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    Design Tools   Catalogs   D757 Databook – Flexible Couplings & Universal Joints, Continued Page 3

Universal Joints


Single Universal Joint A universal joint is a positive, mechanical connection between rotating shafts, which are usually not parallel, but intersecting. They are used to transmit motion, power, or both.

The simplest and most common type is called the Cardan joint or Hooke joint. It is shown in Figure 1. It consists of two yokes, one on each shaft, connected by a cross-shaped intermediate member called the spider. The angle between the two shafts is called the operating angle. It Is generally, but not necessarily, constant during operation. Good design practice calls for low operating angles, often less than 25°, depending on the application. Independent of this guideline, mechanical interference in the construction of Cardan joints limits the operating angle to a maximum (often about 37½°), depending on its proportions.


Typical application of universal joints include aircraft, appliances, control mechanisms, electronics, instrumentation, medical and optical devices, ordnance, radio, sewing machines, textile machinery, and tool drives.

Universal joints are available in steel or in thermoplastic body members. Universal joints made of steel have maximum load-carrying capacity for a given size. Universal joints with thermoplastic body members are used in light industrial applications in which their self-lubricating feature, light weight, negligible backlash, corrosion resistance, and capability for high-speed operation are significant advantages.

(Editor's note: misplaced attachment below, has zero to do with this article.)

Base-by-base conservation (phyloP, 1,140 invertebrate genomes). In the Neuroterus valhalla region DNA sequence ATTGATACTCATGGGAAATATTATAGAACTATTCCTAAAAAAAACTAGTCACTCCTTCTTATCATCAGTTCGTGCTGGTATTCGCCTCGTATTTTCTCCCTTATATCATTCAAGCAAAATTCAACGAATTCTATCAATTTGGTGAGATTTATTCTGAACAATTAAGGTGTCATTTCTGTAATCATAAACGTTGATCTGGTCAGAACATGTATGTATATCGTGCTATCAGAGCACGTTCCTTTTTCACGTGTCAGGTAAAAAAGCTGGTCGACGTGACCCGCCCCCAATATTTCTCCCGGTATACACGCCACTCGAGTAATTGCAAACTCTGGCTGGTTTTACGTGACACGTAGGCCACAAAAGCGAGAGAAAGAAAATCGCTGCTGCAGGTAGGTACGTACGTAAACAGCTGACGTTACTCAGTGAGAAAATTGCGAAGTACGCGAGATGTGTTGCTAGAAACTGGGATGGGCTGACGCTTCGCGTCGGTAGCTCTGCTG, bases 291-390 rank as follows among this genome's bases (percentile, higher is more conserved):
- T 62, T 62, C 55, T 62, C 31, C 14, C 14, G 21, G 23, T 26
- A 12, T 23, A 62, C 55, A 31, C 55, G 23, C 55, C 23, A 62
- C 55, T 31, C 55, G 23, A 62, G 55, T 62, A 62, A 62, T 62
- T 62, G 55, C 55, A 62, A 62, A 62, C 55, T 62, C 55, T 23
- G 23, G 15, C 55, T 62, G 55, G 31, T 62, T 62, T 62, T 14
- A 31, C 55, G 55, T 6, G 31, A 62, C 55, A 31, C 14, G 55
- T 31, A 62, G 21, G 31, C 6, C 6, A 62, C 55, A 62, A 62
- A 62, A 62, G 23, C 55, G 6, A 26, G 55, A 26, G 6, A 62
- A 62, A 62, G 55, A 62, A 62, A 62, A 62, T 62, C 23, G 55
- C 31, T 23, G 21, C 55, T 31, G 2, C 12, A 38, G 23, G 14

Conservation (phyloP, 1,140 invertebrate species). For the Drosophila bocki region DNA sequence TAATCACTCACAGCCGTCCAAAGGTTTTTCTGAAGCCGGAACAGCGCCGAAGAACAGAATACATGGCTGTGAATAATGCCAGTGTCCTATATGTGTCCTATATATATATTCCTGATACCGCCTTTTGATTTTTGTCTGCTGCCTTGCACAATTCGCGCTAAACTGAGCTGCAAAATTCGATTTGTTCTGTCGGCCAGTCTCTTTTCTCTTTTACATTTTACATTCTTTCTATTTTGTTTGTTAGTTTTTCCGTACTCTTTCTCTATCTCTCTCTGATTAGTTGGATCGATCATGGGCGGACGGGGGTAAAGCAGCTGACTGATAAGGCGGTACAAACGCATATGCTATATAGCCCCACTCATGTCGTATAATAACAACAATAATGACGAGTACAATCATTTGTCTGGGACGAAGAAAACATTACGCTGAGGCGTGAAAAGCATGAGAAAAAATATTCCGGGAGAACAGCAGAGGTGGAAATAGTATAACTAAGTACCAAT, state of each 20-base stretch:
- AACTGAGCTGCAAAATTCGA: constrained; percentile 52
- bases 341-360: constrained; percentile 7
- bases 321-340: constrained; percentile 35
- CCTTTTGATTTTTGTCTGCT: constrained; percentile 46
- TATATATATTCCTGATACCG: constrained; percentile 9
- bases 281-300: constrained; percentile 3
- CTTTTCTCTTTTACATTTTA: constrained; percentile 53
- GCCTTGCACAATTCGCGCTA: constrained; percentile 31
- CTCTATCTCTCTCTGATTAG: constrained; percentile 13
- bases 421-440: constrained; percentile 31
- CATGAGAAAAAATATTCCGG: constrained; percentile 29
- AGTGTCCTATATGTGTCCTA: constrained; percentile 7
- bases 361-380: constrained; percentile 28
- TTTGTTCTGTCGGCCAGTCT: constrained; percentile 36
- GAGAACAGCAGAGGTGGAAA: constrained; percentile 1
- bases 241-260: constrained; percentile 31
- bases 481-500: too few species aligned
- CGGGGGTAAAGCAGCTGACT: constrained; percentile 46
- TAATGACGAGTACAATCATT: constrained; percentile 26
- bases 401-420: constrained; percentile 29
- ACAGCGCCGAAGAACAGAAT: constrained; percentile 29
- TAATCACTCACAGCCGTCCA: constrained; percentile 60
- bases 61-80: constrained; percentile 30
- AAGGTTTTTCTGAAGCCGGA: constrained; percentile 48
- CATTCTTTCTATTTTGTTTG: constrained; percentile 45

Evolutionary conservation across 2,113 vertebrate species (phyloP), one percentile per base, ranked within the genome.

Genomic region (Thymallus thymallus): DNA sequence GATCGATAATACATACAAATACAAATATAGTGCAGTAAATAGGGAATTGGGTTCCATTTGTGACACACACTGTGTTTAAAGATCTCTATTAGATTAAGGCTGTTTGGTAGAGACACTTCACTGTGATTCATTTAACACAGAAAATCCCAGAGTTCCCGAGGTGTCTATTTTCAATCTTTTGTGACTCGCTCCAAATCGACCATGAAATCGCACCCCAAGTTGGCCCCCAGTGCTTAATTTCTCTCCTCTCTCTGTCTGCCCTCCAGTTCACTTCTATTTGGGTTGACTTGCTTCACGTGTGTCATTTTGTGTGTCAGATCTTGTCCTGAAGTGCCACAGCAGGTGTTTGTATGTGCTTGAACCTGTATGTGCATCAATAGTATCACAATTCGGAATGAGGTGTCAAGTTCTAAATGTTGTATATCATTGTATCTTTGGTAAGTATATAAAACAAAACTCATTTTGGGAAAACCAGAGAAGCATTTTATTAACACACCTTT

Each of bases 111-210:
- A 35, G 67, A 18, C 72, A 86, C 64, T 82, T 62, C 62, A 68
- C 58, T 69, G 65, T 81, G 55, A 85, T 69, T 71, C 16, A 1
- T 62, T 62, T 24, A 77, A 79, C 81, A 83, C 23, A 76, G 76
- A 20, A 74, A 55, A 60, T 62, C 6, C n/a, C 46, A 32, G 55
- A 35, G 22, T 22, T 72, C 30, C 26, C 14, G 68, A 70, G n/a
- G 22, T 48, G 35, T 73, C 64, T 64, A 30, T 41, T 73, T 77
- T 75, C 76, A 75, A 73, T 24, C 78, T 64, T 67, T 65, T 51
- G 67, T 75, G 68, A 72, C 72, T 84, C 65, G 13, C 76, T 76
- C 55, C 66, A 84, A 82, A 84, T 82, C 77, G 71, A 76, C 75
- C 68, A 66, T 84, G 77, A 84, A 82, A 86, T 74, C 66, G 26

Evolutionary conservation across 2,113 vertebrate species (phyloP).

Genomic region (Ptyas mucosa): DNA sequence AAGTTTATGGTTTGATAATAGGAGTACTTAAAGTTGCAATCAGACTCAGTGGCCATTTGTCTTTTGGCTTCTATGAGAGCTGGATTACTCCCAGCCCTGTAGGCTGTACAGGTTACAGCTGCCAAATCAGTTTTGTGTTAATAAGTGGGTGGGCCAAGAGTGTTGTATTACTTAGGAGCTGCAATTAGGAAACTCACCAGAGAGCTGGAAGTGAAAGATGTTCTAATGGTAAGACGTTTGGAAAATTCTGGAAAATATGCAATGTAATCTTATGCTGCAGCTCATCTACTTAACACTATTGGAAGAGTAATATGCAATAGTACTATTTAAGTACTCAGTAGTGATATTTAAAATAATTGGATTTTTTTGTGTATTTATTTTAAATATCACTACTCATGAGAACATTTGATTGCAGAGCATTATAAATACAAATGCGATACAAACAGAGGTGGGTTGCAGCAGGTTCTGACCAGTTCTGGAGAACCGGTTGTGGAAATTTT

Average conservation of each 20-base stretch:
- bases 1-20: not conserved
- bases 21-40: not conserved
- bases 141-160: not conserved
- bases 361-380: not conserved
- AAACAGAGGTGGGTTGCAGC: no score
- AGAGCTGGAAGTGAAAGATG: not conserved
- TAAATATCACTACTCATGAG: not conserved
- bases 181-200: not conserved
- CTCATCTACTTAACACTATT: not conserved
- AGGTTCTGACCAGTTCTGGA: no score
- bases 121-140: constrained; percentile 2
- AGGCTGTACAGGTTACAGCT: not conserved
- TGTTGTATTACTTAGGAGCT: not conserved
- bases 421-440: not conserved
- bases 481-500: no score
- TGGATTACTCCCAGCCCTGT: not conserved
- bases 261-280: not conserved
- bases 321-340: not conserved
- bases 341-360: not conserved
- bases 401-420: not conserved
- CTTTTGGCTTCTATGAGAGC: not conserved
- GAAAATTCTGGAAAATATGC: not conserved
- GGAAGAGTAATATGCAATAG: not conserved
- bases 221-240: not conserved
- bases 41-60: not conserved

Universal joints of special construction, such as ball-jointed universals are also available. These are used for high-speed operation and for carrying large torques. They are available both in miniature and standard sizes.


A basic characteristic of the Cardan joint is the non uniformity of motion transmission through the joint. The angular-velocity ratio between input and output shafts varies cyclically at two cycles per revolution of the input shaft. This fluctuation, which is accompanied by corresponding angular accelerations, increases with the operating angle and can be as much as 15% of peak angular velocity (in the case of a 30° operating angle). In selecting a joint the effect of these fluctuations on static torque, inertia torque and system performance needs to be kept in mind.

Dual Universal For elimination of Velocity Variation